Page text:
Donor Unknown tells the story of JoEllen and the matrix of half – siblings she meets on a journey of self – discovery to find, and come to terms with their titular stoner donor, Jeffrey. The jumbled group of disparate individuals form an extremely alternative family anchored by their knowledge of joint paternity from Donor 150, all of which is made possible by the Donor Sibling Registry. An online donor matching service where one can find and be found by half brother and sisters of the same male donation. This emotional connection that develops and stretches between the new found siblings is heart-warming and wonderfully weird, an ever growing familial diaspora existing as a razor blade for the traditional values of the nuclear and the static.
Genealogical issues of identity and nature run through the feature and are shown very much to be both parallel and dependant. Here the classic discussion of nature versus nurture is thrown out the window with the ever present feeling of all on screen that their present and future is inextricably tied to their past. The discomfort that this past is shrouded, indeed unknown, makes it all the more profound in the half – sibling’s lives and hope and expectation is layered into Jeffrey on the part of those he has inadvertently fathered. Jeffrey’s characteristics, hobbies, even employment are decided ahead of time on the understanding that he must in some way be an ascendant version of their descent from him. In one stand out scene images of Jeffrey and a multitude of the siblings are juxtaposed artfully to evoke exact comparisons of characteristics and mannerisms without ever having seen or mimicked nurtured behaviour.
What is most interesting is the amplification of need onto Jeffrey himself. Those that are experiencing troubles themselves are quick to turn to the romantic ideal of Jeffrey and a need for both meaning and comfort there. What’s tackled here, if not explicitly, is the notion that possibly there is a distortion of the natural order of things in the alienation of sperm donation, and that the siblings groping and clamouring towards an idea, and in turn reality of Jeffrey, is a direct fulfilment of a natural need for both father and mother, two sides of a lineage that should both be transparent.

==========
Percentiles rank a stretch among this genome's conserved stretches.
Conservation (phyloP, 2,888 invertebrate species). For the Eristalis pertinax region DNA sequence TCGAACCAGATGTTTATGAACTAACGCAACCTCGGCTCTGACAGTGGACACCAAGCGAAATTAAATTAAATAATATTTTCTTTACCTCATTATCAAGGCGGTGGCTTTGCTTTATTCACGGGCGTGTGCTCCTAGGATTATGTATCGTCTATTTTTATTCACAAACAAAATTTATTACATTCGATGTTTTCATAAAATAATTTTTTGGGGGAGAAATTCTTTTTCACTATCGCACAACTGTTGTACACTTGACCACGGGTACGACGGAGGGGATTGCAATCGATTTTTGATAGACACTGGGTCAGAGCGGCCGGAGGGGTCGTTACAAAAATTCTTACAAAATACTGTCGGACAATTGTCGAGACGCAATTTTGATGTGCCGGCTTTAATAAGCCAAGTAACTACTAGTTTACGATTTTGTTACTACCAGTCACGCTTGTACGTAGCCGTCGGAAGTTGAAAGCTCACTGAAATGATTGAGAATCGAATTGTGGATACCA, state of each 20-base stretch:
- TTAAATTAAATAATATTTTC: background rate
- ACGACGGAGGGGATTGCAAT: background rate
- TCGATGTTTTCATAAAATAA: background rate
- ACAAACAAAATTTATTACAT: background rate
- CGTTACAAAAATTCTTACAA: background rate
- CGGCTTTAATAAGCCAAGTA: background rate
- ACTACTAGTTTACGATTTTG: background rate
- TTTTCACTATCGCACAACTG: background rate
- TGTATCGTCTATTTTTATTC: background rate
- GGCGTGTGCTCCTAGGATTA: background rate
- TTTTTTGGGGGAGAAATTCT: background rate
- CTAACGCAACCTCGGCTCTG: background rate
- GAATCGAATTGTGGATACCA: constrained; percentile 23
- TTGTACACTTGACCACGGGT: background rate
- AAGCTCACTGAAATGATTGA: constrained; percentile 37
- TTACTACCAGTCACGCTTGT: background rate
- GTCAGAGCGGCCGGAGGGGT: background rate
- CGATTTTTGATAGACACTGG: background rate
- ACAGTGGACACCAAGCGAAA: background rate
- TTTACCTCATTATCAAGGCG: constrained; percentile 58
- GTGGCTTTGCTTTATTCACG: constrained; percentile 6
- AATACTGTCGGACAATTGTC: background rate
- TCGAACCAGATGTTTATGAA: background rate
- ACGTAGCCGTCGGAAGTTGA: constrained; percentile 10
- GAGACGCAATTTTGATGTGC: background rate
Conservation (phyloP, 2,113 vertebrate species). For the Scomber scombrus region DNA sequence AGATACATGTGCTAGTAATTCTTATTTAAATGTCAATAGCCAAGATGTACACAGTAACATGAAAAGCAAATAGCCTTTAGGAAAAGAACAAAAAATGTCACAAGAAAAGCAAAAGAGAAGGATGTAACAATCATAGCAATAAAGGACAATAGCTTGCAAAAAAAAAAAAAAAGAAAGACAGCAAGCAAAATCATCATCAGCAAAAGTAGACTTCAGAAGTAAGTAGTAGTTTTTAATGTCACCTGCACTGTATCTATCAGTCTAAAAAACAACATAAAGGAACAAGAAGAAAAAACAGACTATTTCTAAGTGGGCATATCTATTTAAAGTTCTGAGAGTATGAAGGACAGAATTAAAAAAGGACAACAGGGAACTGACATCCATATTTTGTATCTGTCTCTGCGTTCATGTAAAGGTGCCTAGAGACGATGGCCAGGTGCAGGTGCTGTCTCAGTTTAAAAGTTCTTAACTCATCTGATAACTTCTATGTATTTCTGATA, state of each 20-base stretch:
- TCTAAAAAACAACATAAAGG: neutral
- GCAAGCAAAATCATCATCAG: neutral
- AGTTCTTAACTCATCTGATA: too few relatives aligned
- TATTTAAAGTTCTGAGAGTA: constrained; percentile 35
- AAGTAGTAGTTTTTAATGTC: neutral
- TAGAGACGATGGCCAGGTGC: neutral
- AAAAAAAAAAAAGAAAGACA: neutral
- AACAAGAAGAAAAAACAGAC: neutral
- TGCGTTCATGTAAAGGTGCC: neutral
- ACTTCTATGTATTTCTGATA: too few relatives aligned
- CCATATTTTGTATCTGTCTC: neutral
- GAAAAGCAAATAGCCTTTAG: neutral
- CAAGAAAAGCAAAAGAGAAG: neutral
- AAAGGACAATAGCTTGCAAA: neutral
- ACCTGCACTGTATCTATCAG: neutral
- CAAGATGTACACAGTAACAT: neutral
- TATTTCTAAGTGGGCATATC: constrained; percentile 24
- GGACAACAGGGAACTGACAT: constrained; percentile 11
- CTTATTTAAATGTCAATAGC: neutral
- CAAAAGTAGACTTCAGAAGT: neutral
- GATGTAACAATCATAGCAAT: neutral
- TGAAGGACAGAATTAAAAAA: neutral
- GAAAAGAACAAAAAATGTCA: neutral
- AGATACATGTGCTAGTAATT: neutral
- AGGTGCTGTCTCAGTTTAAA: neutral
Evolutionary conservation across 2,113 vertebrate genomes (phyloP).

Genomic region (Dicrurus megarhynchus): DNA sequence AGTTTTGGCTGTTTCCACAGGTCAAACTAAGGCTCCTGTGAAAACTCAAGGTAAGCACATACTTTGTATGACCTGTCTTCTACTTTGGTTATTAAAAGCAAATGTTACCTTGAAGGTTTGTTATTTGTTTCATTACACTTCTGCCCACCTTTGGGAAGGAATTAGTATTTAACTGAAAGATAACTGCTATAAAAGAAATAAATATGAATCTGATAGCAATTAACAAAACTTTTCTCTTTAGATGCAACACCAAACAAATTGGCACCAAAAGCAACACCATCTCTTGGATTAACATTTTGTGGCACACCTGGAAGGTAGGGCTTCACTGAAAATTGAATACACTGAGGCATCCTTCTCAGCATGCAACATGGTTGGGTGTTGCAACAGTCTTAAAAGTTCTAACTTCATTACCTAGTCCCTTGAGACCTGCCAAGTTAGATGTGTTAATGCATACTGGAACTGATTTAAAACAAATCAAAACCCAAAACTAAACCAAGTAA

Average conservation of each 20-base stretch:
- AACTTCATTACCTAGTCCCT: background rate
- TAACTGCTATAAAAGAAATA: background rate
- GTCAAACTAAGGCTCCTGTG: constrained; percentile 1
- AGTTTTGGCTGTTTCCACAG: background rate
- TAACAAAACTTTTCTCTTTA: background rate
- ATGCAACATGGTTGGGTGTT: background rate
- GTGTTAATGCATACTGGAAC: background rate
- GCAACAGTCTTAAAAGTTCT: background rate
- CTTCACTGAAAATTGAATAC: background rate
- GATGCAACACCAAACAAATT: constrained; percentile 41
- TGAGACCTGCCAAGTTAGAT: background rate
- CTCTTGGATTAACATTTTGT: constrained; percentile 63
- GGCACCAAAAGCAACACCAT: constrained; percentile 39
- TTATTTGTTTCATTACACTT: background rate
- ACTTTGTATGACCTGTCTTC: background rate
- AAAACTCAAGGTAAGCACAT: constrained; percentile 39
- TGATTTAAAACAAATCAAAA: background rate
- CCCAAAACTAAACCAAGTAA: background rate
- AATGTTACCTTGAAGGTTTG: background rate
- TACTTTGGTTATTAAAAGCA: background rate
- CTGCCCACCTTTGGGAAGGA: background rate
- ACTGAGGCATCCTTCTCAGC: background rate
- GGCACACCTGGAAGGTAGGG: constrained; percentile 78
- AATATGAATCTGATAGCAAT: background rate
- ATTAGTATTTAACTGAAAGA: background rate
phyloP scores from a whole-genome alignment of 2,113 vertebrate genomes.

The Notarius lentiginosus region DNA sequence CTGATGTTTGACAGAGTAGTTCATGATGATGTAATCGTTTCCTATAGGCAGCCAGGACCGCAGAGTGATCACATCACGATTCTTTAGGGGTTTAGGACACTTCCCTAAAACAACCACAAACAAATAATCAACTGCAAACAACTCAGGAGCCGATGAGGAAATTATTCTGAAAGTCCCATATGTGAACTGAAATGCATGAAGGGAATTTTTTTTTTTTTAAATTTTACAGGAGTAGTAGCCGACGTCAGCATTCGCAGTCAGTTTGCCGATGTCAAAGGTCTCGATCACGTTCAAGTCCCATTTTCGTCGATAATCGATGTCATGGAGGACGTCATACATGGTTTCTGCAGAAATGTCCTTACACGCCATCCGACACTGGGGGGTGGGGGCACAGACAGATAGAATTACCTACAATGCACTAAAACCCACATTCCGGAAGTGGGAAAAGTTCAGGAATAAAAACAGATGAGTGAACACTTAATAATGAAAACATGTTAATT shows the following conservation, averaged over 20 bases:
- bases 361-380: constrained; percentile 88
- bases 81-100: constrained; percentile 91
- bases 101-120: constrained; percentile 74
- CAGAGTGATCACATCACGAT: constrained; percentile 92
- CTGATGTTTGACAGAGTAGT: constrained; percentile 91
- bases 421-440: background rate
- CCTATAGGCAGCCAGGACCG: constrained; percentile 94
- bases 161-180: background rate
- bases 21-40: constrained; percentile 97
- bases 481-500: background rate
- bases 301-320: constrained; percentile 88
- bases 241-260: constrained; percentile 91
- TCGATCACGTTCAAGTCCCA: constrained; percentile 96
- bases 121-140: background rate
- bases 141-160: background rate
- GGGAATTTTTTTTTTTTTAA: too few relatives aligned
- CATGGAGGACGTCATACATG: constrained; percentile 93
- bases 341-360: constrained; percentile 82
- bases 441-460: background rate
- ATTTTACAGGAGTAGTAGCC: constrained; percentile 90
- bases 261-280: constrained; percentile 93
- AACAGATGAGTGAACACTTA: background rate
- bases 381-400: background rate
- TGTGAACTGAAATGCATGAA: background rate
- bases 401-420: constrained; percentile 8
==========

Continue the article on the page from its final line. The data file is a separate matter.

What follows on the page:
The reality of Jeffrey, however, is somewhat unexpected given the weight of possibility heaped on his shoulders. With each sibling having a different version of the man himself it is ironic and perhaps fitting that Jerry doesn’t fit any category at all. A Venice Beach veteran of living alternatively he is the opposite, at least in vocation, that many of the siblings have imagined him. Nevertheless the siblings enjoy the romantic ideal that Jeffrey represents but, as one sibling states, do not feel they will be coming to him with any father – son issues, it’s just nice to know he’s there.
This leads to the most poignant and jarring provocation of the feature itself; the responsibility of sperm banks, and even though the film doesn’t push the point, the responsibility of Jeffrey himself in his excessive donations. Giving up to four times a week for eight years, is Jeffrey abusing a system, and are the sperm banks complicit in his abuse? After all he now has twenty or so children knocking on his door and is in no position to provide them all either with expectations met or time given. With such a relatively new phenomenon coming under inspection what’s the moral code of practice in sperm donation? It might have been a quick buck for Jeffrey at the time but twenty years later a horde of children are encountering issues of identity, purpose, past and future and are finding it necessary to pacify and reconcile these needs through meeting and understanding the nature of Jeffrey himself.
Donor Unknown’s visual style is interesting and exhibits well juxtaposed realities. Jeffrey’s Venice Beach idealistic getaway is shown in stark contrast to the suburban reality of the sibling’s homes. As well the sterility and frozen atmosphere of the sperm bank is contrasted with the happy faces and voiceovers of a warm and loving family made possible by the icy heart of this suspect sinister business, thus attempting to scrub away the taboo nature of the sperm banks themselves.
Don’t sacrifice this feature for virtue of the recent The Kids Are Alright, as it is easy to privilege the scripted over the real, for Donor Unknown, although lacking the theatrical drama of the former, is inherently both more captivating and more nuanced in its portrayal of the implications of the sperm trade. Indeed with a sperm loaded Fed Ex van in imitation of nature’s one child per stalk what are the implications of such a massive dearth of father figures and natural two sided ancestry. Perhaps though it still falls for investing too much respect and care for the characters of the documentary themselves and not enough in the big, quite challenging, moralistic questions still being hammered out in the hearts and minds of all involved.
While the ending might appear unresolved and the family situation never reconciled it actually quite perfectly grasps the open ended nature of the extended family itself, and shows, just as with Jeffrey and his own father that family affairs sometimes never receive total closure.